Saturday 29 December 2012

From Calcutta to Pekin - The Taku Forts [1860]

With 2012 drawing to a wet and windy close, I'm beginning to anticipate some of the walks planned for 2013.  One that I'm particularly looking forward to in March of next year (2013) is an exploration of the Taku Forts near Tianjin in China.This place has a particular significance because my Great, Great Grandfather fought there in 1860 whilst serving with the 67th Hampshire Regiment. Here's his story.

My Great, Great Grandfathers' China medals
Alfred Baker was born in Liphook, Hampshire in 1840 - the son of Henry Baker, a labourer. He married Ellen Sheehan - the daughter of a labourer at Fermoy in the County of Cork, Ireland on 21st December 1861. Alfred and Ellen travelled the length and breadth of the British Empire over the following twenty years during which time they had three children - Mary (my Great Grandmother), another daughter and Alfred Jacob who died aged eight on board ship en route back to the mother country from India.

Alfred joined up in March, 1858 and served a year with the 64th (2nd Staffordshire Regiment) before transferring to the 67th (South Hampshire Regiment). His number was 761.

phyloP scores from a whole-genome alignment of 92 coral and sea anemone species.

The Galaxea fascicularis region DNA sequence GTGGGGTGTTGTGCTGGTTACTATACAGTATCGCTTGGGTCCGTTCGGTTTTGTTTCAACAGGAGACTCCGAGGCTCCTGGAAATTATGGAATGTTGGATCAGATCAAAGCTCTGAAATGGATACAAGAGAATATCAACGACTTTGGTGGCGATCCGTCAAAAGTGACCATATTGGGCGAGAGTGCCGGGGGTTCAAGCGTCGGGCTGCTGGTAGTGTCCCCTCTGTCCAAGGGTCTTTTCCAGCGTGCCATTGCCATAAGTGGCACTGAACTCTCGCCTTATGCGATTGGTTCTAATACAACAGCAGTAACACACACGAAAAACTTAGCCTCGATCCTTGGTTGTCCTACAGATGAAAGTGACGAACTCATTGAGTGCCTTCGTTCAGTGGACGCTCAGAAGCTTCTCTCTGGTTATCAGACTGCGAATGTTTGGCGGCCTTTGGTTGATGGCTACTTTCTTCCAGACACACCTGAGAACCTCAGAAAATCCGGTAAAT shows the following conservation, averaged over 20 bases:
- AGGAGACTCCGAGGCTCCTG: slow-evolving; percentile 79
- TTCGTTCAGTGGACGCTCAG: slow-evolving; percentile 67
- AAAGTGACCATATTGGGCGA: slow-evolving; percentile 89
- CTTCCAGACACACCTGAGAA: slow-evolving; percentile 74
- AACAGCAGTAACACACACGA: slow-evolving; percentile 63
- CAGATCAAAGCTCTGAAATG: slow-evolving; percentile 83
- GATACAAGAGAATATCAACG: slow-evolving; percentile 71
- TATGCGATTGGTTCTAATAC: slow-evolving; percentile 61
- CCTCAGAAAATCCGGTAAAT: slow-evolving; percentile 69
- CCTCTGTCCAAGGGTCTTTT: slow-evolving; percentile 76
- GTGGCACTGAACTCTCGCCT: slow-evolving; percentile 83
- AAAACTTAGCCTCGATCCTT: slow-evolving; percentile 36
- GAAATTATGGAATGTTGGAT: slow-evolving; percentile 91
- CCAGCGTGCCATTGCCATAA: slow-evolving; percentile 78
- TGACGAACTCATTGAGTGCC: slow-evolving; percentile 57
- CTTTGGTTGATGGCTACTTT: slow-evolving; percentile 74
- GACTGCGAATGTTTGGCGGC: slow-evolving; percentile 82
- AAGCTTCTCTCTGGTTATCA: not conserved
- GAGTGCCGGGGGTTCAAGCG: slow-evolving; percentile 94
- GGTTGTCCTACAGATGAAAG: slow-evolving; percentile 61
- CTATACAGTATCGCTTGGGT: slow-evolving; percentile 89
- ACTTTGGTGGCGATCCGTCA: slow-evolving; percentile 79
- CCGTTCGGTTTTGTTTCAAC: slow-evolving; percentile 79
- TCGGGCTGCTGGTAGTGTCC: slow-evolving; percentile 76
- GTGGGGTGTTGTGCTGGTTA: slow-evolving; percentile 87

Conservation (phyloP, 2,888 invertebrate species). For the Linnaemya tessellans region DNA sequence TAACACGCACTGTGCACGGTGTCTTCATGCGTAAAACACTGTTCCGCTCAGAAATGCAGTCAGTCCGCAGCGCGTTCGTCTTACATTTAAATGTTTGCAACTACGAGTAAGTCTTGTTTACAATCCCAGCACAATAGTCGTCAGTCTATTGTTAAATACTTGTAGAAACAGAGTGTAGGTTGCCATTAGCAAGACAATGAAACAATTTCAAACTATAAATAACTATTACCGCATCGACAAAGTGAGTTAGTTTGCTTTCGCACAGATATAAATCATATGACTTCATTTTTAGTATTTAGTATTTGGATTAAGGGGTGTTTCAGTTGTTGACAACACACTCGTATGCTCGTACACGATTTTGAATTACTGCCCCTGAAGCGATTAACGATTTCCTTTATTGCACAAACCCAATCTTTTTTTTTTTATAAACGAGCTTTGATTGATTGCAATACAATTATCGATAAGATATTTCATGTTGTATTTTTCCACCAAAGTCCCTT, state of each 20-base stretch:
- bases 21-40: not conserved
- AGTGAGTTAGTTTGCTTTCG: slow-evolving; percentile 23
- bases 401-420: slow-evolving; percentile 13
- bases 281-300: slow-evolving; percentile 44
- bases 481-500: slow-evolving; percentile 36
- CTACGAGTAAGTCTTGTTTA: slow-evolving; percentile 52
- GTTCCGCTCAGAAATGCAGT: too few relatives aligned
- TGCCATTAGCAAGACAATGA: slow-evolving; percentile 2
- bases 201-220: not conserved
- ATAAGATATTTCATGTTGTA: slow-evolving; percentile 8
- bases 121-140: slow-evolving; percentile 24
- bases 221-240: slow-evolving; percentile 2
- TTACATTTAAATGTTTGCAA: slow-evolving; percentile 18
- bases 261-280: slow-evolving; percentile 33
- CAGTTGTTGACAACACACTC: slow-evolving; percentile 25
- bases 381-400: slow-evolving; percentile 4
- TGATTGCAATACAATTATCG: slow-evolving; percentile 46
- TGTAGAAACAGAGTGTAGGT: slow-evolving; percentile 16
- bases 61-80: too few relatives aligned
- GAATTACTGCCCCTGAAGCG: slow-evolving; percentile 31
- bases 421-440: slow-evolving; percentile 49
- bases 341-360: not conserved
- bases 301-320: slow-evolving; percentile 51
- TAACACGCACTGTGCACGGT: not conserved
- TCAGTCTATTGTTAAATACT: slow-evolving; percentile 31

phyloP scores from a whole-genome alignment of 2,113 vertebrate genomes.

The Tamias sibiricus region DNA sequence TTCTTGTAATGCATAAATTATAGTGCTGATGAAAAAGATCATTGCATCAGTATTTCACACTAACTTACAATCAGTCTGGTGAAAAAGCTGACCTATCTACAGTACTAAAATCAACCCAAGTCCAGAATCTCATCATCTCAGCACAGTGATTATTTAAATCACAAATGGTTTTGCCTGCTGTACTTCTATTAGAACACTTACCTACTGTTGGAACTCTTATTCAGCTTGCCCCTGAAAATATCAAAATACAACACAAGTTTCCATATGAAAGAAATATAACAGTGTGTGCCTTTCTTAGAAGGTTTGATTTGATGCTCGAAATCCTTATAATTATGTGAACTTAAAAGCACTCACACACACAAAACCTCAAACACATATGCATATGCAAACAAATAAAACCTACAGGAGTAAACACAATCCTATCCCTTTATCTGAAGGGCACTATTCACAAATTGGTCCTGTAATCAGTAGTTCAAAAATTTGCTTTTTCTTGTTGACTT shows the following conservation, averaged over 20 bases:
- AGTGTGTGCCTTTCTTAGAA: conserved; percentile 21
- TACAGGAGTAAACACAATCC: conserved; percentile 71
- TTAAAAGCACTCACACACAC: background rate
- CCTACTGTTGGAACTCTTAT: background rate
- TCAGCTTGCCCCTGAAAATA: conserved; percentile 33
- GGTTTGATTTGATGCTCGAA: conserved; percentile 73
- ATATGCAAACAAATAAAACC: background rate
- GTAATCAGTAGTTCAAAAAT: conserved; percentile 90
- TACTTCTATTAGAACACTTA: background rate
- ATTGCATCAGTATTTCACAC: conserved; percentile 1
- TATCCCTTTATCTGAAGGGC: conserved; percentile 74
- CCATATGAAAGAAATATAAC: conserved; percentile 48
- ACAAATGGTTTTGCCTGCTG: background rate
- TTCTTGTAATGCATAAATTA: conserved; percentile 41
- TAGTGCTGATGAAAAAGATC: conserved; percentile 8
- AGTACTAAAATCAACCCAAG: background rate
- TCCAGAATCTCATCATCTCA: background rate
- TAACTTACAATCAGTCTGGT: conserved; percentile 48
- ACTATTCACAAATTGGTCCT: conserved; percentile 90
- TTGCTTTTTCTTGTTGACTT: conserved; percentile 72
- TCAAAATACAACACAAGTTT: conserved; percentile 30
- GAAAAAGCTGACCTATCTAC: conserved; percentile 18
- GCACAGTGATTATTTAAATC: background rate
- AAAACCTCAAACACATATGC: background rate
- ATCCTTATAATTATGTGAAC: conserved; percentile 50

The photographs on the right show Alfred as a Private, a Corporal (attained April 1867) and then a Sergeant (attained October 1872).

In September 1858 the Regiment embarked for India (from Portsmouth) arriving in Calcutta in December of the same year. The Regiment transferred to Hong Kong and then China for the 2nd China War (1857-1860). Alfred took part in the attack on the Taku Forts on 21st August 1860 (an action which saw four Victoria Crosses awarded to the 67th). Alfred was awarded the China Medal plus clasps for 'Taku Forts' and 'Pekin'. These were subsequently made into brooches and have now been passed into my care through the generosity of my father's cousin, Don Smith (I also have Alfred's 67th Regiment cap badge).

Following the Pekin operation the Regiment spent the period 1860 through to 1865 in actions against the Taeping Rebels. Then from 1865 to 1866 in the Cape Colony and Natal, South Africa. In June 1866 the Regiment went back to Fermoy, Cork, Ireland (where Alfred got married).

In 1868 the Regiment returned to England. The 1871 census shows Alfred living at the Citadel Barracks, Western Heights, Hougham, Dover and living with his wife Ellen, daughter Mary (aged two) and son, Alfred (aged 2 months). This picture shows Mary and her sister. Mary is on the right.

In 1872 the Regiment embarked for Burma (Rangoon - Thayetmyo - Toungoo) and then in 1876 to Madras, India. Two years later the Regiment was ordered to Afghanistan. On reaching Lawrencepore (India) Sergeant Baker was found unfit for further service and in February 1879 when the Regiment left for Kabul, Alfred was left behind. He was formally discharged on 23rd June 1879 after what the archivist for the Royal Hampshire Regiment described as '21 hard years'.

Alfred died at the age of 42 years in 1882, and is buried in Petersfield, Hampshire.